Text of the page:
Politics Missouri's COVID-19 conflicts continue as virus increases

13:05  24 october  2021
13:05  24 october  2021 Source:   washingtonexaminer.com

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As COVID-19 hospitalizations and deaths rise in Missouri, conflicts continue regarding the strategies to prevent the spread of the virus.

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Earlier this week, Attorney General Eric Schmitt successfully won from a St. Louis County court a temporary restraining order against the county for implementing an indoor mask mandate. The cities of Kansas City and St. Louis recently announced indoor mask mandates. Schmitt posted on social media an intent to take legal action against Kansas City because of the mandate.

The legal actions take place as seven of the 10 largest school districts in Missouri announced indoor mask mandates when the school year begins the week of Aug. 23. Many districts are monitoring public health orders before announcing back-to-school directives.

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“The district continues to monitor COVID in our community,” Michelle Baumstark, chief communications officer for Columbia Public Schools, wrote in an email. “We are also monitoring information being released by various education and health authorities, including CDC (the U.S. Centers for Disease Control and Prevention), DESE (Missouri department of elementary and secondary education), comparable school districts across the state, higher education entities and others. We are continuing work on our 2021-22 plan for our return in the fall with regard to procedures, protocols and mitigation strategies based on our full in-person return. Prior to the start of the new school year, families will be provided with information.”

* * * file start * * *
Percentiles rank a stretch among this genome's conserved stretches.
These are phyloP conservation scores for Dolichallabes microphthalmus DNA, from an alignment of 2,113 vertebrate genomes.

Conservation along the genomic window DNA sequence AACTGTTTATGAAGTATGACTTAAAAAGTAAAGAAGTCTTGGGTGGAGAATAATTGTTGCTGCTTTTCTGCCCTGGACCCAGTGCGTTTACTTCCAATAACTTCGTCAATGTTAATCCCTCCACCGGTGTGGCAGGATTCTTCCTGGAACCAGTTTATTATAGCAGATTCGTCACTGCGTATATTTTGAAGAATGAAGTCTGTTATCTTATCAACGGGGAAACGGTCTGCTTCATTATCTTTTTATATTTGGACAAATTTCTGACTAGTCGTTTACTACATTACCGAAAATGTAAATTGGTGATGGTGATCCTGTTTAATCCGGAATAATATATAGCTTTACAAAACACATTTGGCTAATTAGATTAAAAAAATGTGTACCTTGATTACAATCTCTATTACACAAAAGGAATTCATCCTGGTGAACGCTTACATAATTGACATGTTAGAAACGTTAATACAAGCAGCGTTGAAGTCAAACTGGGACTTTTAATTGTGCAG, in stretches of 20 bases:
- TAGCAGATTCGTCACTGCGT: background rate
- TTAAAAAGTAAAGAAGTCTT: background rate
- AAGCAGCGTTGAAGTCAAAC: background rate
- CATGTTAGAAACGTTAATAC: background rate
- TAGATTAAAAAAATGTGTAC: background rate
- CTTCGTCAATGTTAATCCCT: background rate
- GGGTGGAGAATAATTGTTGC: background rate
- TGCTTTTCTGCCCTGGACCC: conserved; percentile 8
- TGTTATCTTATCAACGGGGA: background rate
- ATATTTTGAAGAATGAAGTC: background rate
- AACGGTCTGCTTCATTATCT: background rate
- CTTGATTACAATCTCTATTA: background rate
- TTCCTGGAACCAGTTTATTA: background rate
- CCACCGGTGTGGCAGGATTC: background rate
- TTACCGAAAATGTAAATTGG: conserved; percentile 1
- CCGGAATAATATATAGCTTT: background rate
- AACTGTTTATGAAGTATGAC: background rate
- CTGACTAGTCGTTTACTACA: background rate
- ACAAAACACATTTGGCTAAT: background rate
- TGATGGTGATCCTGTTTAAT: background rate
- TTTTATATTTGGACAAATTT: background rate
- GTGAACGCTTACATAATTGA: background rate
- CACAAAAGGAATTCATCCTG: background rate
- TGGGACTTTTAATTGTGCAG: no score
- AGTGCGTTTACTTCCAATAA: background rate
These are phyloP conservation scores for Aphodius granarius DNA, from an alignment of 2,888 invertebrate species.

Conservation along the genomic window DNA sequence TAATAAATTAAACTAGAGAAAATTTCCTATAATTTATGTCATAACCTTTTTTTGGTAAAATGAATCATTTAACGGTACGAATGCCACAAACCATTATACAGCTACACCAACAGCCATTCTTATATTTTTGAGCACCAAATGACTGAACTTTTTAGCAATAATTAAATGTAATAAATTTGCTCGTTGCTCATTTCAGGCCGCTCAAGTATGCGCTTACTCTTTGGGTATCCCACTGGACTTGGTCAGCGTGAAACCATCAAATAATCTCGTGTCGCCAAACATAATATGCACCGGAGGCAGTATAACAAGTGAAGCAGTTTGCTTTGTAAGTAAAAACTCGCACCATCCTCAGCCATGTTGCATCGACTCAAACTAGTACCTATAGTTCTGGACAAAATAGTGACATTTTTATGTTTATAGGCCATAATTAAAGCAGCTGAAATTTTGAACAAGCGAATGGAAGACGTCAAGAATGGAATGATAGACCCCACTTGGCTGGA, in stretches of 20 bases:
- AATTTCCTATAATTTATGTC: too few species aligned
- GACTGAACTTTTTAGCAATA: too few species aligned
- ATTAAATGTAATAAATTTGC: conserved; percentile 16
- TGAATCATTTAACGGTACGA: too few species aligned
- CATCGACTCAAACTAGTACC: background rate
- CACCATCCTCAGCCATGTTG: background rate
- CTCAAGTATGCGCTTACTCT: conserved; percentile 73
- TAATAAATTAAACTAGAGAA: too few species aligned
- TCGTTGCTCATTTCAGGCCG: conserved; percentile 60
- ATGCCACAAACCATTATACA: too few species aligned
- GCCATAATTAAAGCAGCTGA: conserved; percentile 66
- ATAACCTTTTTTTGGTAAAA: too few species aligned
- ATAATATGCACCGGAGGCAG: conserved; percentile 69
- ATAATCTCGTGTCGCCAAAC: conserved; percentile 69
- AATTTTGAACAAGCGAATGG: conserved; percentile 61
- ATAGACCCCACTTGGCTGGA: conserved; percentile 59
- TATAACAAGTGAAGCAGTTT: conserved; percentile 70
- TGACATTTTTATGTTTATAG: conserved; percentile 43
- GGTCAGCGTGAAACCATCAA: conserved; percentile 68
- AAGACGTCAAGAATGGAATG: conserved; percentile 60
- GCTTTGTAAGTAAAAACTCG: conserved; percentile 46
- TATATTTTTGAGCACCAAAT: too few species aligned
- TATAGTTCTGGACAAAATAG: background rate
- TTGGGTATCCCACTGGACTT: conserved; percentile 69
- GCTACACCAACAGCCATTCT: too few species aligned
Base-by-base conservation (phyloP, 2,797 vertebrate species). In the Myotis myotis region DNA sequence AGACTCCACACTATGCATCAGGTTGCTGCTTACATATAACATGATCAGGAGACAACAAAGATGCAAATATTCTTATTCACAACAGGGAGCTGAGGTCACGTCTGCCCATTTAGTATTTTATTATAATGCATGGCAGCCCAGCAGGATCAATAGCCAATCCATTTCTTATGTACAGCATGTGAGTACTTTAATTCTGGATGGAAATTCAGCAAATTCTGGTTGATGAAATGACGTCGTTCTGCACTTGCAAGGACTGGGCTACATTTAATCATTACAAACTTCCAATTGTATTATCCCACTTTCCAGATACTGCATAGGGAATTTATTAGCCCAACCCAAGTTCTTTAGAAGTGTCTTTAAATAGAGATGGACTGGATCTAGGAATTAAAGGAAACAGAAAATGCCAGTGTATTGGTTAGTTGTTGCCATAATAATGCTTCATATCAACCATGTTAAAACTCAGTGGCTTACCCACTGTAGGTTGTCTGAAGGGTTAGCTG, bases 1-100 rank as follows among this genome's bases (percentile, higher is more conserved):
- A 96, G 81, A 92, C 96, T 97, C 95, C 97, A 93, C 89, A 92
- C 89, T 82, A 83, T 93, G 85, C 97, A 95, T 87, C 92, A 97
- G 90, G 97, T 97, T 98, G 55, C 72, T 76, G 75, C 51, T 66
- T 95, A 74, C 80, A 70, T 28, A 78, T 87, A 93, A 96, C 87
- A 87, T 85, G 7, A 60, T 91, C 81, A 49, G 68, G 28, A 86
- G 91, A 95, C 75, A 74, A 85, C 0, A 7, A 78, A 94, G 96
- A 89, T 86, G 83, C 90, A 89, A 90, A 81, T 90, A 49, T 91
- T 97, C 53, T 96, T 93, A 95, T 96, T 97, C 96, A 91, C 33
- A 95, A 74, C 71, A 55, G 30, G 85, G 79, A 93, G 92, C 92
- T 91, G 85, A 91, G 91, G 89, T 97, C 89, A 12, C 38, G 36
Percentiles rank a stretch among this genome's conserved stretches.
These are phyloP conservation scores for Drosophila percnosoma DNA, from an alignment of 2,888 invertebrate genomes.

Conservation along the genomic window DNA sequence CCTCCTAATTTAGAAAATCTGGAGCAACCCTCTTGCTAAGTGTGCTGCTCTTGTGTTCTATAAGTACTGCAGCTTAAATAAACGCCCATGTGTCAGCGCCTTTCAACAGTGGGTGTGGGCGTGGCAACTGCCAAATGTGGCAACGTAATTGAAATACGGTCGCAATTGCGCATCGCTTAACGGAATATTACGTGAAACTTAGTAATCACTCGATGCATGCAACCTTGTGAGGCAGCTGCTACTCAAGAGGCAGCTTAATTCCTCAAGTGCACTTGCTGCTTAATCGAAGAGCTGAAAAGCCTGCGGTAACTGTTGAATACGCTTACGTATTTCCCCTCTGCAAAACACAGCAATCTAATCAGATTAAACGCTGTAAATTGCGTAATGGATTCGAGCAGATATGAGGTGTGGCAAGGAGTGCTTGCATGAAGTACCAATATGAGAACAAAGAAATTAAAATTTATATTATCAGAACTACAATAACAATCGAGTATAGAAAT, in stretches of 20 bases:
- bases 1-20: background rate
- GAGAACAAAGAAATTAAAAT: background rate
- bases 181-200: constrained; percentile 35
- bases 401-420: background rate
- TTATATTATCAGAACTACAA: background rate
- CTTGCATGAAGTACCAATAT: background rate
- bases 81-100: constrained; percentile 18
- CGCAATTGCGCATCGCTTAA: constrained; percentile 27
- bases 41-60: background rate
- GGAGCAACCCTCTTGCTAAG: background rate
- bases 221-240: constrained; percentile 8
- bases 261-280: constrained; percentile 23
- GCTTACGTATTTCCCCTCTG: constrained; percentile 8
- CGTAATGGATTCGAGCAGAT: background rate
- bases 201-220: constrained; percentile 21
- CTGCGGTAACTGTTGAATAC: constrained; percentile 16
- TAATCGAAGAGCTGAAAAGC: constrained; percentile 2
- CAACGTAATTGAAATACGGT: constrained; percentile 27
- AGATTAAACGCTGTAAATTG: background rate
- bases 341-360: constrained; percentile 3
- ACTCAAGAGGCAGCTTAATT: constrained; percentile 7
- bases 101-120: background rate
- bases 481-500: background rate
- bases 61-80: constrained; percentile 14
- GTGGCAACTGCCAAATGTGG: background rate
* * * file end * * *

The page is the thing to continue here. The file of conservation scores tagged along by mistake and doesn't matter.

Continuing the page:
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Several higher education institutions, including Columbia College, Lincoln University, St. Louis University, Truman State University, the University of Missouri, the University of Missouri-St. Louis, Washington University and William Jewell College, are implementing indoor mask requirements this fall.

Three days after six Republican senators wrote Gov. Mike Parson calling for a special session to address employer-mandated vaccinations, the Missouri Chamber of Commerce and Industry voiced opposition to banning private-sector requirements.

On Aug. 2, state Sen. Rick Brattin, R-Harrisonville, highlighted several concerns with Missouri employers requiring an “experimental vaccination” as a condition of employment. The U.S. Food and Drug Administration has granted emergency use authorization for the COVID-19 vaccines, but not full approval.

“Mandating our citizens to inject themselves with an experimental drug flies in the face of these principles and puts Missourians in the position of choosing between their livelihoods and their right to control their own lives,” Brattin wrote in a letter signed by Ses. Bill Eigel, R-St. Charles, Bob Onder, R-St. Charles, Denny Hoskins, R-Warrensburg, Mike Moon, R-Ash Grove, and Holly Rehder, R-Sikeston.